I became an RD because I believe food is a large piece of the health puzzle and I want to help people put together their unique puzzle. Of course, I also work with clients to understand that food is only one of the pieces, and physical health is but one piece of our overall wellness.
I was so grateful to the Washington Post for the positive press about what an RD is and what sets us apart (June 3, 2013). We are not a homogeneous profession. We sometimes disagree on the science (as critical thinkers will), especially with newly emerging research. But we have a common core training that helps us to evaluate science, individualize treatment (no cookie cutters in my office!), and work WITH our clients to set goals and action plans.
Many RDs are on social media, so you may follow them on Twitter, Pinterest, Google+, or Facebook. What you may not see is the one-on-one counseling with individuals facing chemotherapy, with high blood pressure that just won’t come down, trying to lose weight (again), competing in their 1st or 25th triathlon, or trying to un-complicate life with diabetes. These are just a few of the many situations with which an RD will help her clients, often with little recognition.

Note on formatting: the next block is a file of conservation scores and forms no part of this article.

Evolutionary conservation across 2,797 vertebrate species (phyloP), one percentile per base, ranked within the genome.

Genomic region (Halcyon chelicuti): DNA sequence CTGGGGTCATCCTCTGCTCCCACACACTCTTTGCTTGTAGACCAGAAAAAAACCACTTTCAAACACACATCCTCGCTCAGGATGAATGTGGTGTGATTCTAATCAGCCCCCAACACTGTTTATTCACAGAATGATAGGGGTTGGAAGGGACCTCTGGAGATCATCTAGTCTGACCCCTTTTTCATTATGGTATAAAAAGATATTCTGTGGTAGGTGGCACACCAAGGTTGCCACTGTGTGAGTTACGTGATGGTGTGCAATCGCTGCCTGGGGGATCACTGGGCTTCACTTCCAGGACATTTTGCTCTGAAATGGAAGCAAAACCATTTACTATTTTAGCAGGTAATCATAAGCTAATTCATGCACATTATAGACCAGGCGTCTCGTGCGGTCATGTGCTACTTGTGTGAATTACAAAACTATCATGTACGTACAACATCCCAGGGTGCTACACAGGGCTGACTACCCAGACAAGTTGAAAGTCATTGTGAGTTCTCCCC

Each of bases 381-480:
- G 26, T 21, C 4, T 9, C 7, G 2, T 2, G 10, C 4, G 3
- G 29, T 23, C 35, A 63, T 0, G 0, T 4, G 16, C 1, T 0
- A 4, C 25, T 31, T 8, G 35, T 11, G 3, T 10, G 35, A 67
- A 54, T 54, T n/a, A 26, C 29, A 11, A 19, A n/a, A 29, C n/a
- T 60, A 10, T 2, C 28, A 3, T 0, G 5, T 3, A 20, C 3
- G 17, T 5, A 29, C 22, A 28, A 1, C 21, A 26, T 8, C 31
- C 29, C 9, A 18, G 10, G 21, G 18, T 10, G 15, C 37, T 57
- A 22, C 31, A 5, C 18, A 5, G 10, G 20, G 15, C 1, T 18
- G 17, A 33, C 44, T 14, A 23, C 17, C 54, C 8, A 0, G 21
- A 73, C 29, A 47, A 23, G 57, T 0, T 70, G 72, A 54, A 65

In fact, many insurance companies still do not cover medical nutrition therapy (MNT), and Medicare covers it only for diabetes and kidney disease. I don’t take insurance for this reason, but many of my colleagues do, and many of us are lobbying to change this reality.
So I want to take a moment to recognize my RD colleagues who put the power of good food to work in their clients’ and patients’ lives. Who patiently guide their clients to that eye-opening moment when they feel both motivated and capable of doing the right things for themselves. Thank you for the inspiration!
* I wrote a similar piece for the Sports Cardiovascular and Wellness Nutrition blog. Follow SCAN at http://scandpg.blogspot.com/.